The SoundVenue article mentions that "Guy Pearce is also on the cast list," although it is hard to tell if that news is taken from IMDB, where Pearce has been listed as part of the cast for weeks, or from a more reliable source.
UPDATE: AUGUST 6, 2017 As of Sunday, August 6th, Pearce is no longer listed in IMDB's cast list for Domino.
These days, van Houten has been zig-zagging through Europe—baby in tow this time—to film Brian De Palma's Domino alongside Nikolaj Coster-Waldau. "It felt like a huge step to work again after having my baby," she says. "But I thought, there's no way I could say no to Brian De Palma"—the visionary director whose diverse filmography includes Carrie, Scarface, The Untouchables, and the first Mission: Impossible. "He's a young guy in the body of a man with so much experience," says van Houten. "He can be quite blunt, and he's not afraid to swear, which I find nice because then at least I don't have to hold back either."
Van Houten and Coster-Waldau play two cops whose investigation into their fellow officer's murder leads them down a rabbit hole populated by CIA agents, ISIS cells, and an international terror plot. Despite the thriller's thoroughly modern and reality-rooted themes, all roads still lead back to Westeros. "It's funny, even I sometimes think, 'Look at me, I'm sitting in a car, having a scene with Jaime Lannister!'" says van Houten. And yes, even they pore over Game of Thrones theories in their off time. "I was talking to Nikolaj the other day about it," she says. "We were sitting in the Green Room, and I said, 'What do you think will happen?' He said, 'I have no fucking clue!'"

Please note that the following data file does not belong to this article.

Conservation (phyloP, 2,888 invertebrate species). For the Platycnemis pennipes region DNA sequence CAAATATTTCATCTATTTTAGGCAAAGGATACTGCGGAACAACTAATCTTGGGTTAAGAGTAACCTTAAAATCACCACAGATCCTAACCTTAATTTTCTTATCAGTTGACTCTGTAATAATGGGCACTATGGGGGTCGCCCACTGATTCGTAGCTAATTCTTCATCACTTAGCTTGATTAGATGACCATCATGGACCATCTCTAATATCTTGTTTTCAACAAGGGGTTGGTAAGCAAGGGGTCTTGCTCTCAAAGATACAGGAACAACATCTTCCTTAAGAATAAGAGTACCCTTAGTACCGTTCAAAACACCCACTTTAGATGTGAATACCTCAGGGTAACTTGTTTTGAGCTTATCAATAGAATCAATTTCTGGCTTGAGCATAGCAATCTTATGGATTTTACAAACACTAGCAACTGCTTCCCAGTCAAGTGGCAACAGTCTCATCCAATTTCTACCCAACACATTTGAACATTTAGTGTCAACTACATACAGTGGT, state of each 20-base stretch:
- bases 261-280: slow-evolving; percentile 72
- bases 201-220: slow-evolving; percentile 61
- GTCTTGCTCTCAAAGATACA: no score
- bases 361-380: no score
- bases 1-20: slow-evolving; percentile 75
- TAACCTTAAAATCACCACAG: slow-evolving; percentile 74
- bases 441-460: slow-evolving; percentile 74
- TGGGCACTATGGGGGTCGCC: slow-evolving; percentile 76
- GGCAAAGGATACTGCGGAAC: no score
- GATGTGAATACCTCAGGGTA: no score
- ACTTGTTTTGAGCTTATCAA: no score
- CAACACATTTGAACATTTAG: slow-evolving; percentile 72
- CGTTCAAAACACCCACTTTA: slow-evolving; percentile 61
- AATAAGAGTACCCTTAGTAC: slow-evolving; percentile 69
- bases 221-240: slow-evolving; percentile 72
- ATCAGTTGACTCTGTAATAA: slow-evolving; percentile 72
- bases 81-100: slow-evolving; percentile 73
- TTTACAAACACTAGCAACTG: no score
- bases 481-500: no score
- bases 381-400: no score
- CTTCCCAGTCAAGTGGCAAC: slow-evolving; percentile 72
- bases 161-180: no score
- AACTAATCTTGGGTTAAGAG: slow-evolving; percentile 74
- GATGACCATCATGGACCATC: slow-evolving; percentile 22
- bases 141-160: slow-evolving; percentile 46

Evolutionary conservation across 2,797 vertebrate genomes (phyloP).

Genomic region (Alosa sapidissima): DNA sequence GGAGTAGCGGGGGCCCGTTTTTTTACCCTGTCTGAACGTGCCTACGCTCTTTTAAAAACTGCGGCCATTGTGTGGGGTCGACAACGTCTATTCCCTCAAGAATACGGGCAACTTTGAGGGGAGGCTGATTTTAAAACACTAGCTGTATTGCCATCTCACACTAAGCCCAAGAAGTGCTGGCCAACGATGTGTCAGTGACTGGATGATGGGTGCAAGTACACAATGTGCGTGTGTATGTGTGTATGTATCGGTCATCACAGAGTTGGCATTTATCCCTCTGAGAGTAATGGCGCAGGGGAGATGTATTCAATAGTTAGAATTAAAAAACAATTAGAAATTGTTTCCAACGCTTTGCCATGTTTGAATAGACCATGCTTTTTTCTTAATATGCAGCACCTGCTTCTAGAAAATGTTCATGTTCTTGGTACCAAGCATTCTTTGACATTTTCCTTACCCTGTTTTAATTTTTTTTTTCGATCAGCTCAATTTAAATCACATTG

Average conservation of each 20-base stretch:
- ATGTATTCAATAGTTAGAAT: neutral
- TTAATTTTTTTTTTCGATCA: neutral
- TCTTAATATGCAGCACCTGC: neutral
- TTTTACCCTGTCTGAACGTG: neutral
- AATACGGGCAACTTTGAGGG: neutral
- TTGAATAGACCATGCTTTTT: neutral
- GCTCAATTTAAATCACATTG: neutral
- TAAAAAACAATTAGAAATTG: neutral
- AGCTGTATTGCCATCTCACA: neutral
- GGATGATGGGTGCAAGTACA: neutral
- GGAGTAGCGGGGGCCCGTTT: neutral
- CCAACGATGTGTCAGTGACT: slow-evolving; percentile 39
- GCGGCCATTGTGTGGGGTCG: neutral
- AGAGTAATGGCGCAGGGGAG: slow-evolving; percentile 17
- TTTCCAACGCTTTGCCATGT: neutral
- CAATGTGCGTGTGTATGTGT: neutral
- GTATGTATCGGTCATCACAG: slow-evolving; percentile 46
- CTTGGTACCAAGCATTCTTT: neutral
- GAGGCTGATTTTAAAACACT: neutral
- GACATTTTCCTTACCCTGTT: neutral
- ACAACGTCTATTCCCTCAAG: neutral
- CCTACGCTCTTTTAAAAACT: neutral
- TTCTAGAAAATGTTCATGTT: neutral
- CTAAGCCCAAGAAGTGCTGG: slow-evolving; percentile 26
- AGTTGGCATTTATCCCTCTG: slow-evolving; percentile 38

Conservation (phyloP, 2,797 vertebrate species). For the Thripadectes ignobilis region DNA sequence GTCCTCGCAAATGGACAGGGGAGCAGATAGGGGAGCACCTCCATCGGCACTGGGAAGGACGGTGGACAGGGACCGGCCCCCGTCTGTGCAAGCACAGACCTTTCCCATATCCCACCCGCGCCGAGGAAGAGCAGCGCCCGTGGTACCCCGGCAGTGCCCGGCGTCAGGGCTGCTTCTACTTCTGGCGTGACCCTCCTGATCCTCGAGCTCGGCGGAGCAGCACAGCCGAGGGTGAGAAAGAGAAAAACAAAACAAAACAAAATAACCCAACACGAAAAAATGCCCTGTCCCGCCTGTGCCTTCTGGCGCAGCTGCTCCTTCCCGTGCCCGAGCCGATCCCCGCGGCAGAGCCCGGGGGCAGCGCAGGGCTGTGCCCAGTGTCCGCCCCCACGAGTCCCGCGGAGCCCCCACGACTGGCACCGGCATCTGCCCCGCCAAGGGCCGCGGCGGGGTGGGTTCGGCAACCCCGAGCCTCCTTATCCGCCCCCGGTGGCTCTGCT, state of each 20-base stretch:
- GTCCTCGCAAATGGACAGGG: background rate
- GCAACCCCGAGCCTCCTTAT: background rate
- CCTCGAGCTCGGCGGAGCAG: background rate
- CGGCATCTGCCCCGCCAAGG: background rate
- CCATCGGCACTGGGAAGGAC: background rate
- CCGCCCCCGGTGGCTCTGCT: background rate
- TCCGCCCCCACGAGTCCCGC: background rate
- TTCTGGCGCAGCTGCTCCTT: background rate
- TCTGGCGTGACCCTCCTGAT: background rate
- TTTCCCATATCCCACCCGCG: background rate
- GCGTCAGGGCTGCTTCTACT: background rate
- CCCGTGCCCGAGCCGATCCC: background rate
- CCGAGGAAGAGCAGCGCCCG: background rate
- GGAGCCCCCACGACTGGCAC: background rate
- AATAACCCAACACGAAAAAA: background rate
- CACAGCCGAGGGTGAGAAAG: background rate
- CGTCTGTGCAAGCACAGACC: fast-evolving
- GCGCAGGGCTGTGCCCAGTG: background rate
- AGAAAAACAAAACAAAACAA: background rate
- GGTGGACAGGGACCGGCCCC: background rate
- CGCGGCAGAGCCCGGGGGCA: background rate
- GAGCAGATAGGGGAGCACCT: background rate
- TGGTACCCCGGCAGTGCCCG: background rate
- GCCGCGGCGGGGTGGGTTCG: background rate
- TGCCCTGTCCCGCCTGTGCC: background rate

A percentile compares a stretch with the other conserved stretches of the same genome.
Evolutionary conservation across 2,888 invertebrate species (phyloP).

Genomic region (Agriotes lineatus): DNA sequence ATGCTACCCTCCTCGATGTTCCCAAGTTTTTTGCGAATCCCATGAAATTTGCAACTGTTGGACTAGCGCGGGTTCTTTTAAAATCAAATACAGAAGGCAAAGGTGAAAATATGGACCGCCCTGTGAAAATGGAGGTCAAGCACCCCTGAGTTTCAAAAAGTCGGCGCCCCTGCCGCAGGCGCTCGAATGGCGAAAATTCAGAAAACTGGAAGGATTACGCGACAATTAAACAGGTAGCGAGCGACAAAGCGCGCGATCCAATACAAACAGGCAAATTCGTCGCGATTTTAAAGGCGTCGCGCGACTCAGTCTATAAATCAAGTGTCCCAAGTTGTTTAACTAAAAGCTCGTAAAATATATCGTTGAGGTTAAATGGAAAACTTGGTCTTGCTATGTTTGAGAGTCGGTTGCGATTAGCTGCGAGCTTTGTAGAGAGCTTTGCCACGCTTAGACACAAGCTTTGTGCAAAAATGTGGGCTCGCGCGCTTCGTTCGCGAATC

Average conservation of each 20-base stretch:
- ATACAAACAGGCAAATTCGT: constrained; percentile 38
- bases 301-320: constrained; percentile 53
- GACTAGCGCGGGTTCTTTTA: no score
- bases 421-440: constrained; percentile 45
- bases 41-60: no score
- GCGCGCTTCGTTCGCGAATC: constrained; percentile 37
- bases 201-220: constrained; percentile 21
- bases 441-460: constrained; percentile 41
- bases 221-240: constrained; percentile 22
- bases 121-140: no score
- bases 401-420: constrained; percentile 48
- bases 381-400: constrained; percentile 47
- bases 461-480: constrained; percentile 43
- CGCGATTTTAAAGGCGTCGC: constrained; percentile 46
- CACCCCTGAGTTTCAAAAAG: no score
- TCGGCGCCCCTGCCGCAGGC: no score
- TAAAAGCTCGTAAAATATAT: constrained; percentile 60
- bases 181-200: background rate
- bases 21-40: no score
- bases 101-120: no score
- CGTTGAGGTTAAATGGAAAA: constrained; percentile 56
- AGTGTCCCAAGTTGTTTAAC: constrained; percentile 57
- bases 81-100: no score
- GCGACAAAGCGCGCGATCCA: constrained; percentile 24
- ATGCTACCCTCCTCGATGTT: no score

You're working on Brian De Palma's Domino with Nikolaj (Coster-Waldau), and had you worked with him before?
No! That was the same thing, it was so strange to have a scene in the car, for people to see us together in regular clothes, with contemporary dialogue. Look at me, with Jaime Lannister! He's so cool!
And he has two hands, which is probably a surprise...
And I don't have red hair!
Has it been good interacting with him?
We'd met in the hallways of hotels and premieres, but not really. It's nice anyway to be around other Europeans! And him being Danish, I've always been fascinated by the Scandinavian language and now I'm in Copenhagen and f*g loving it. It's great to work with the Danes around here... Apart from Mr. De Palma!
How is it working with Brian De Palma?
It's great to work with someone at his age with his kind of spirit. I feel very lucky to be in that role.
Petra Collins: Do you like Fiona Apple? I remember seeing the ‘Criminal’ video – seeing someone displaying themselves so honestly and showing to us that she was sick, it scared me. She turned the ‘heroin chic’ thing on everyone by saying, ‘This is how I am, this is real.’
Selena Gomez: I love Fiona, and that video. My mom introduced me to her. I’ve been listening to her since my childhood. She was doing something very raw for her time. She is an icon, what she does creatively is on another level.
Petra Collins: What is your current obsession or ‘fetish’?
Selena Gomez: Right now, I have a fetish for Brian De Palma films. The way he shoots women is so sexy. I’m printing out pictures to hang up in my new house right now. Melanie Griffith in Body Double. So sexy.
Petra Collins: Oh my God. Brian De Palma. I love him. I’m with you on that one, that’s my fetish right now too.
Rochester City Newspaper's Daniel J. Kushner reviewed last Friday's performance: